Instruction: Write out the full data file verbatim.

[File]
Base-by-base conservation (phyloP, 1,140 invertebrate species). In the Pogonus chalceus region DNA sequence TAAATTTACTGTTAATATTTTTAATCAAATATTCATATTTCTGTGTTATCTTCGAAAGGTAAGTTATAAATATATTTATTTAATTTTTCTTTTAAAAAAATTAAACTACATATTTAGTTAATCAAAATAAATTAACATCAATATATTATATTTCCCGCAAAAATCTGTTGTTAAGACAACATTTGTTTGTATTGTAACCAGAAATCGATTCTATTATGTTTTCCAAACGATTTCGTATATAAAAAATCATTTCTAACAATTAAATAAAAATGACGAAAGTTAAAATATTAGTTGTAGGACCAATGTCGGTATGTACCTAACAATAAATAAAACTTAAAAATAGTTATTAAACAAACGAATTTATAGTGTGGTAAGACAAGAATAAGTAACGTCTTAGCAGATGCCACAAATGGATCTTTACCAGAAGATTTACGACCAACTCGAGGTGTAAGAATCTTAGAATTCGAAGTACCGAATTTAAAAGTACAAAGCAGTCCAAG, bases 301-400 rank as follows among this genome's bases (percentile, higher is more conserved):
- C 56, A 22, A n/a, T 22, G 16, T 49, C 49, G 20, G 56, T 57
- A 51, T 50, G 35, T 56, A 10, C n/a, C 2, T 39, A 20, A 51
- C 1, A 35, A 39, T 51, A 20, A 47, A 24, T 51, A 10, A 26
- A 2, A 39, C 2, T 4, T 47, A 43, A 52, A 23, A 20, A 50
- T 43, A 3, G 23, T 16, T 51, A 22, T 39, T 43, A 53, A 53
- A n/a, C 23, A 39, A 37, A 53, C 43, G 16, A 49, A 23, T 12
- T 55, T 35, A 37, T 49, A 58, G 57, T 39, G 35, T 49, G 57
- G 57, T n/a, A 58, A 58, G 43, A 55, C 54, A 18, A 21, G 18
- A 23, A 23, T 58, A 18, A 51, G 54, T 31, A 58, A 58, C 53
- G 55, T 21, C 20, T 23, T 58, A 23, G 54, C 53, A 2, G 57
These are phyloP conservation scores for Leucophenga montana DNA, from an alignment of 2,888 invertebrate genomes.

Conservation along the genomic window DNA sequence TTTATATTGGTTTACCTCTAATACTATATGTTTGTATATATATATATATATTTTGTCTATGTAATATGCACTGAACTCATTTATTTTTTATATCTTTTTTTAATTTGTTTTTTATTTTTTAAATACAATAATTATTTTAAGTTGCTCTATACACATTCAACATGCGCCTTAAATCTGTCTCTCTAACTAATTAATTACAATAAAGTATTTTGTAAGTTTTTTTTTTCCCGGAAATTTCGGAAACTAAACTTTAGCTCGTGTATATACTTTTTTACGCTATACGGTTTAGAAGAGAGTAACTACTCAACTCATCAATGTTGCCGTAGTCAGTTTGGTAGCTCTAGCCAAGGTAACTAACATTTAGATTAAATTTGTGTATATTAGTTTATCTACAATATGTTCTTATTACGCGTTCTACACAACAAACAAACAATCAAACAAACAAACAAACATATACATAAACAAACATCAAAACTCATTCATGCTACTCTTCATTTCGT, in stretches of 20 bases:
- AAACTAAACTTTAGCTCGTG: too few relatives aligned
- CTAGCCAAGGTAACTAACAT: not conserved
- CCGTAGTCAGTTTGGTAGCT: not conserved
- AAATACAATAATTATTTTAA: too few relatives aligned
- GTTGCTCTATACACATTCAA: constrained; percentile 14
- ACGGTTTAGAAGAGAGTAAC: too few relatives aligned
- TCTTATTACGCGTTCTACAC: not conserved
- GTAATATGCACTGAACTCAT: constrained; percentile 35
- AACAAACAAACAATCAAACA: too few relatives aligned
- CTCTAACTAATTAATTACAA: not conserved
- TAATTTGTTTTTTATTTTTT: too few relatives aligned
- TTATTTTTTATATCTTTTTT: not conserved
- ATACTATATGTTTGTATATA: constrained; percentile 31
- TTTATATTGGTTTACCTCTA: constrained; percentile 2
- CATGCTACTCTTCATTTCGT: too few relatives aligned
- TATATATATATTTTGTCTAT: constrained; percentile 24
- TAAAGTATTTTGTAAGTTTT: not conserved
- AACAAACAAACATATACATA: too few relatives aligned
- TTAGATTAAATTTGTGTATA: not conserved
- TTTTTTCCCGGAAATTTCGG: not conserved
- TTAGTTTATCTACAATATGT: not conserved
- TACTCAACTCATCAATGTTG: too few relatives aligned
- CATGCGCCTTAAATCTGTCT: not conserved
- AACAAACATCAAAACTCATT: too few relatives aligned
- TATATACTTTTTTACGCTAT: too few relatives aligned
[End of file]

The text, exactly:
Base-by-base conservation (phyloP, 1,140 invertebrate species). In the Pogonus chalceus region DNA sequence TAAATTTACTGTTAATATTTTTAATCAAATATTCATATTTCTGTGTTATCTTCGAAAGGTAAGTTATAAATATATTTATTTAATTTTTCTTTTAAAAAAATTAAACTACATATTTAGTTAATCAAAATAAATTAACATCAATATATTATATTTCCCGCAAAAATCTGTTGTTAAGACAACATTTGTTTGTATTGTAACCAGAAATCGATTCTATTATGTTTTCCAAACGATTTCGTATATAAAAAATCATTTCTAACAATTAAATAAAAATGACGAAAGTTAAAATATTAGTTGTAGGACCAATGTCGGTATGTACCTAACAATAAATAAAACTTAAAAATAGTTATTAAACAAACGAATTTATAGTGTGGTAAGACAAGAATAAGTAACGTCTTAGCAGATGCCACAAATGGATCTTTACCAGAAGATTTACGACCAACTCGAGGTGTAAGAATCTTAGAATTCGAAGTACCGAATTTAAAAGTACAAAGCAGTCCAAG, bases 301-400 rank as follows among this genome's bases (percentile, higher is more conserved):
- C 56, A 22, A n/a, T 22, G 16, T 49, C 49, G 20, G 56, T 57
- A 51, T 50, G 35, T 56, A 10, C n/a, C 2, T 39, A 20, A 51
- C 1, A 35, A 39, T 51, A 20, A 47, A 24, T 51, A 10, A 26
- A 2, A 39, C 2, T 4, T 47, A 43, A 52, A 23, A 20, A 50
- T 43, A 3, G 23, T 16, T 51, A 22, T 39, T 43, A 53, A 53
- A n/a, C 23, A 39, A 37, A 53, C 43, G 16, A 49, A 23, T 12
- T 55, T 35, A 37, T 49, A 58, G 57, T 39, G 35, T 49, G 57
- G 57, T n/a, A 58, A 58, G 43, A 55, C 54, A 18, A 21, G 18
- A 23, A 23, T 58, A 18, A 51, G 54, T 31, A 58, A 58, C 53
- G 55, T 21, C 20, T 23, T 58, A 23, G 54, C 53, A 2, G 57
These are phyloP conservation scores for Leucophenga montana DNA, from an alignment of 2,888 invertebrate genomes.

Conservation along the genomic window DNA sequence TTTATATTGGTTTACCTCTAATACTATATGTTTGTATATATATATATATATTTTGTCTATGTAATATGCACTGAACTCATTTATTTTTTATATCTTTTTTTAATTTGTTTTTTATTTTTTAAATACAATAATTATTTTAAGTTGCTCTATACACATTCAACATGCGCCTTAAATCTGTCTCTCTAACTAATTAATTACAATAAAGTATTTTGTAAGTTTTTTTTTTCCCGGAAATTTCGGAAACTAAACTTTAGCTCGTGTATATACTTTTTTACGCTATACGGTTTAGAAGAGAGTAACTACTCAACTCATCAATGTTGCCGTAGTCAGTTTGGTAGCTCTAGCCAAGGTAACTAACATTTAGATTAAATTTGTGTATATTAGTTTATCTACAATATGTTCTTATTACGCGTTCTACACAACAAACAAACAATCAAACAAACAAACAAACATATACATAAACAAACATCAAAACTCATTCATGCTACTCTTCATTTCGT, in stretches of 20 bases:
- AAACTAAACTTTAGCTCGTG: too few relatives aligned
- CTAGCCAAGGTAACTAACAT: not conserved
- CCGTAGTCAGTTTGGTAGCT: not conserved
- AAATACAATAATTATTTTAA: too few relatives aligned
- GTTGCTCTATACACATTCAA: constrained; percentile 14
- ACGGTTTAGAAGAGAGTAAC: too few relatives aligned
- TCTTATTACGCGTTCTACAC: not conserved
- GTAATATGCACTGAACTCAT: constrained; percentile 35
- AACAAACAAACAATCAAACA: too few relatives aligned
- CTCTAACTAATTAATTACAA: not conserved
- TAATTTGTTTTTTATTTTTT: too few relatives aligned
- TTATTTTTTATATCTTTTTT: not conserved
- ATACTATATGTTTGTATATA: constrained; percentile 31
- TTTATATTGGTTTACCTCTA: constrained; percentile 2
- CATGCTACTCTTCATTTCGT: too few relatives aligned
- TATATATATATTTTGTCTAT: constrained; percentile 24
- TAAAGTATTTTGTAAGTTTT: not conserved
- AACAAACAAACATATACATA: too few relatives aligned
- TTAGATTAAATTTGTGTATA: not conserved
- TTTTTTCCCGGAAATTTCGG: not conserved
- TTAGTTTATCTACAATATGT: not conserved
- TACTCAACTCATCAATGTTG: too few relatives aligned
- CATGCGCCTTAAATCTGTCT: not conserved
- AACAAACATCAAAACTCATT: too few relatives aligned
- TATATACTTTTTTACGCTAT: too few relatives aligned